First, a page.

steel shot bad for your barrel?? - Page 2
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steel shot bad for your barrel??


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Old 05-16-2012, 01:23 AM   #11
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Quote:
Originally Posted by Virginian
Interesting. I was selling and fixing guns in the '80s and I saw quite a few ringed barrels. Of course I did live in a big waterfowling area.
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Old 05-16-2012, 01:36 AM   #12
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Another big problem occurred early on with steel shot. The steel shot produced in the 70's had a very high iron content in an effort to keep it as soft as possible. Waterfowl hunters hunt in very damp conditions. Many kept their shells in damp, or even wet coat pockets. What they didn't shoot they saved for the following season. A lot of this shot became severely rusted, and in the process fused itself together. When it was fired it acted more like a solid mass than it did a load of shot. This caused severe damage to many guns back then.

Today steel shells are very well sealed, and the shot itself is coated with a food grade, rust inhibiting lubricant to both prevent rust, as well as add lubricity. Some even have a granulated plastic buffer added to aid in easier compression of the shot charge as it passes through the choke.
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Old 05-16-2012, 02:44 AM   #13
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Just make sure you get a choke that is designed to handle it and you'll have nothing to worry about.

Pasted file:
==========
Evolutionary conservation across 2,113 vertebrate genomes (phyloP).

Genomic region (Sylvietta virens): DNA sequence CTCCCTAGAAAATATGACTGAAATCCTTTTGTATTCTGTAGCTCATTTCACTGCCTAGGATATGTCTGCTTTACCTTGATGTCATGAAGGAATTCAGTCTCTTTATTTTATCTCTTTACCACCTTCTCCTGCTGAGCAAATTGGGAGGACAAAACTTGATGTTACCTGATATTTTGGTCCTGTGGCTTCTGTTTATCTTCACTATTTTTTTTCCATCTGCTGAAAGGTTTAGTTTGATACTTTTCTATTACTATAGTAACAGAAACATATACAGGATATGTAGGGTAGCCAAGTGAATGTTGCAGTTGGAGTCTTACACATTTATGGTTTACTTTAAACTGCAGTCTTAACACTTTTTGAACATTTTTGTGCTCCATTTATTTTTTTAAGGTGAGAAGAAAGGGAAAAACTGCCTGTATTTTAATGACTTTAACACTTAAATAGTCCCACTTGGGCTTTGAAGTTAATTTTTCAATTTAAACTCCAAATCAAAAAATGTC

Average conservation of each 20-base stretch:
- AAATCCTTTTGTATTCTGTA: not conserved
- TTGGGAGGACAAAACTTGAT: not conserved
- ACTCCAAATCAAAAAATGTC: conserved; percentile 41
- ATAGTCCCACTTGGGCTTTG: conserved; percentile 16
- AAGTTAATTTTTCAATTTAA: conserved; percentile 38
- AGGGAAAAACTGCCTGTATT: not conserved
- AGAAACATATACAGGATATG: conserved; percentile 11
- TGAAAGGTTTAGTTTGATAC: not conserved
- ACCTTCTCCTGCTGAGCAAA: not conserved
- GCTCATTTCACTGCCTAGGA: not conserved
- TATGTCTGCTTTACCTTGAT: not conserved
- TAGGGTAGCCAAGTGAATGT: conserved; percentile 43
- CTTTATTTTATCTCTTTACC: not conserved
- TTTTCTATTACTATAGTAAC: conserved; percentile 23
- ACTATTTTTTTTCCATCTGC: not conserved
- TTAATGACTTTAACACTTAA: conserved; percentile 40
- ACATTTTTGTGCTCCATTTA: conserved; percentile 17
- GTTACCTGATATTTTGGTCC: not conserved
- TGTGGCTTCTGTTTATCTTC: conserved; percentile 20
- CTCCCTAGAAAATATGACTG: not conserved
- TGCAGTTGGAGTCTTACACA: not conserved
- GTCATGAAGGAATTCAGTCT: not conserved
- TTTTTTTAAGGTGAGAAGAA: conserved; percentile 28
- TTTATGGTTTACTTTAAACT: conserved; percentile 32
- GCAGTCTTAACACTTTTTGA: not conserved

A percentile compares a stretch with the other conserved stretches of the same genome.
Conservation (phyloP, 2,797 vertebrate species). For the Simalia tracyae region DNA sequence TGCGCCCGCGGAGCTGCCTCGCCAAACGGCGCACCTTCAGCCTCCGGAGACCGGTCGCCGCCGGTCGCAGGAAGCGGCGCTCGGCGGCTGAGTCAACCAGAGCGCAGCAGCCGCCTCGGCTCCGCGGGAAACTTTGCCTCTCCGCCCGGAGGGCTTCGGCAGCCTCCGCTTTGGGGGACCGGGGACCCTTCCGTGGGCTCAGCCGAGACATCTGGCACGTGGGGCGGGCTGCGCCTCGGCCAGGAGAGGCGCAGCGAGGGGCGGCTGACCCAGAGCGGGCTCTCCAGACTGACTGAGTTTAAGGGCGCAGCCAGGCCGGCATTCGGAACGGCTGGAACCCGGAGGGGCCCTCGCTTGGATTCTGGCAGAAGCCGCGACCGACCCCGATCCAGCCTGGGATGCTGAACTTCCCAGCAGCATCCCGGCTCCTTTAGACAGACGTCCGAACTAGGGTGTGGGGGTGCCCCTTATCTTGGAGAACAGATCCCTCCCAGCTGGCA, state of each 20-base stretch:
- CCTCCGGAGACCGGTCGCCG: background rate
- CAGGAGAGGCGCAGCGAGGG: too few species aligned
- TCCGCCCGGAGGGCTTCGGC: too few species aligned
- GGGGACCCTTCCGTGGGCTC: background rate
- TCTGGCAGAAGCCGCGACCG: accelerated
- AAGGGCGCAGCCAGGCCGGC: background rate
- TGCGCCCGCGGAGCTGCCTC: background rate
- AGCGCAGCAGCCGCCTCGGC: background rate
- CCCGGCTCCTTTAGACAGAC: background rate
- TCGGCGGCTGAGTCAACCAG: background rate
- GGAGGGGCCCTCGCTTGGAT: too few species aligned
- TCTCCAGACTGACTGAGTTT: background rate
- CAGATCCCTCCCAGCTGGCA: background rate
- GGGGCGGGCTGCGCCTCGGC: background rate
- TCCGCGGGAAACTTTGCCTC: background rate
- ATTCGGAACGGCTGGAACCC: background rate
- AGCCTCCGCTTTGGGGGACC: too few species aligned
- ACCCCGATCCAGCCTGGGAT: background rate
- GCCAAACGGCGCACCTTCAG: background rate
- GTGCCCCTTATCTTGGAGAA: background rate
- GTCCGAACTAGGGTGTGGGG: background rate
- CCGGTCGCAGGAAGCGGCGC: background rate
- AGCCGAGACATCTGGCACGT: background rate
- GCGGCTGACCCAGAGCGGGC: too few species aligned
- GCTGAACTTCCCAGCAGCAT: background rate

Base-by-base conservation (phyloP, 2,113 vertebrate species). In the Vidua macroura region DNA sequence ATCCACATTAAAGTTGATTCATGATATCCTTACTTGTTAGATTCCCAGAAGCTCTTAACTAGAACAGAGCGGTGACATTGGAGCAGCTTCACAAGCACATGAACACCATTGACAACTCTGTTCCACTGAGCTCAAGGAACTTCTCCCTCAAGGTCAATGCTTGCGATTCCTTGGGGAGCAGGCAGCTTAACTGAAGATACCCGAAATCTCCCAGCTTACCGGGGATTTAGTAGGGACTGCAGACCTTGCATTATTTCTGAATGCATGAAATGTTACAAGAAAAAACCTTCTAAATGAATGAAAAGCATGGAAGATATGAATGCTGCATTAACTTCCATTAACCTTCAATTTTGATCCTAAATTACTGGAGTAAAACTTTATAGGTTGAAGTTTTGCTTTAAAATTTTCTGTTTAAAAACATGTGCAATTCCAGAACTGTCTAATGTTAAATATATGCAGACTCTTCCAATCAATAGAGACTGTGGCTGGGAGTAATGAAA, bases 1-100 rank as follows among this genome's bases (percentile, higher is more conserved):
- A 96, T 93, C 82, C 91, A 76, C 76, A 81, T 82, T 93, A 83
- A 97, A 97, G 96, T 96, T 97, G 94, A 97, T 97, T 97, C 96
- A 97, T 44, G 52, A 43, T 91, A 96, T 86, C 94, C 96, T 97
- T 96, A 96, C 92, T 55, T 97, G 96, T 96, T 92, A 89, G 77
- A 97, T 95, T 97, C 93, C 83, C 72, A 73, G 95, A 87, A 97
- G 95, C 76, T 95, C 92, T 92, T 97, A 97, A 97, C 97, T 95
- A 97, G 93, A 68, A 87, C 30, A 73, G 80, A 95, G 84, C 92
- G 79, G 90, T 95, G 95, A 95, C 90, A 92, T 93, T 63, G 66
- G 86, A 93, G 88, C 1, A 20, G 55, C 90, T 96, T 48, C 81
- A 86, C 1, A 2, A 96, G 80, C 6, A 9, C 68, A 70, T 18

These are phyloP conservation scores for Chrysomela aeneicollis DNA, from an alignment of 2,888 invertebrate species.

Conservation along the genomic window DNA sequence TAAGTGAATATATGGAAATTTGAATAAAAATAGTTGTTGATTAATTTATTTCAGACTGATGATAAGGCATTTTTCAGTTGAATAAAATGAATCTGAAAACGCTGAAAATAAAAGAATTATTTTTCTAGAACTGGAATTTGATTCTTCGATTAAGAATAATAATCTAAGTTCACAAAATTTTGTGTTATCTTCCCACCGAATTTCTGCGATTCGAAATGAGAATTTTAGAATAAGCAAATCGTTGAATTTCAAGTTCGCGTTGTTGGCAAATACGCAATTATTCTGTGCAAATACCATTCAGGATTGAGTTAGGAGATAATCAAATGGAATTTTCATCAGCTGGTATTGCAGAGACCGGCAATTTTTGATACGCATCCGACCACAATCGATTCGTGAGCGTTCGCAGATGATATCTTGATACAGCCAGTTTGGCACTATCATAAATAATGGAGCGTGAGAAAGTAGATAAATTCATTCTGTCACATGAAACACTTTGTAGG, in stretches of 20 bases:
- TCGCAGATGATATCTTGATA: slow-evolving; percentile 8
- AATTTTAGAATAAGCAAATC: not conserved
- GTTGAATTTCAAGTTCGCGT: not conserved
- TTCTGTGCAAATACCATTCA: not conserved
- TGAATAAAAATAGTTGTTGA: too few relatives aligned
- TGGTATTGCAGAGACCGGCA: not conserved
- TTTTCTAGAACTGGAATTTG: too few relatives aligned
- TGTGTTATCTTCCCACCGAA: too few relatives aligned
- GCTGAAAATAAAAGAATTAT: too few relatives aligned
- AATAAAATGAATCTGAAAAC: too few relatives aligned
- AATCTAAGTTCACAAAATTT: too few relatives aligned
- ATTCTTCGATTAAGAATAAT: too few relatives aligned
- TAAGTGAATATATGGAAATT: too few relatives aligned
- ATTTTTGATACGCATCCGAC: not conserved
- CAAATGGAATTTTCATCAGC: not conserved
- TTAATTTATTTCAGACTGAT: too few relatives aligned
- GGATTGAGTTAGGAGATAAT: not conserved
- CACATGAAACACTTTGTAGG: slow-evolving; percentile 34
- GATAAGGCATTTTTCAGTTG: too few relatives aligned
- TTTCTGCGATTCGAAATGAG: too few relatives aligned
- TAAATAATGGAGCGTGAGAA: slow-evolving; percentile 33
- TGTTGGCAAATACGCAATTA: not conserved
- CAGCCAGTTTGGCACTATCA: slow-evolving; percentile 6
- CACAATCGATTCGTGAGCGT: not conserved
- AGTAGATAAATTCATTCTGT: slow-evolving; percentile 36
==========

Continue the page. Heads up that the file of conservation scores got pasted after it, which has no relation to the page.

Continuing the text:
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Old 05-20-2012, 05:35 PM   #14
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One lesson a buddy of mine learned, is to store steal shot in a DRY place. He stored his in area with humid air, and the shot rusted together. He now owns a Remington 1100 with a bulged barrel. Long story short, he shot an accidental slug through a full choke.
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Old 05-20-2012, 05:38 PM   #15
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Quote:
Originally Posted by billt
Another big problem occurred early on with steel shot. The steel shot produced in the 70's had a very high iron content in an effort to keep it as soft as possible. Waterfowl hunters hunt in very damp conditions. Many kept their shells in damp, or even wet coat pockets. What they didn't shoot they saved for the following season. A lot of this shot became severely rusted, and in the process fused itself together. When it was fired it acted more like a solid mass than it did a load of shot. This caused severe damage to many guns back then.

Today steel shells are very well sealed, and the shot itself is coated with a food grade, rust inhibiting lubricant to both prevent rust, as well as add lubricity. Some even have a granulated plastic buffer added to aid in easier compression of the shot charge as it passes through the choke.
Check out the last post I posted. I was about to read your post (the one I quoted) right after I posted it.
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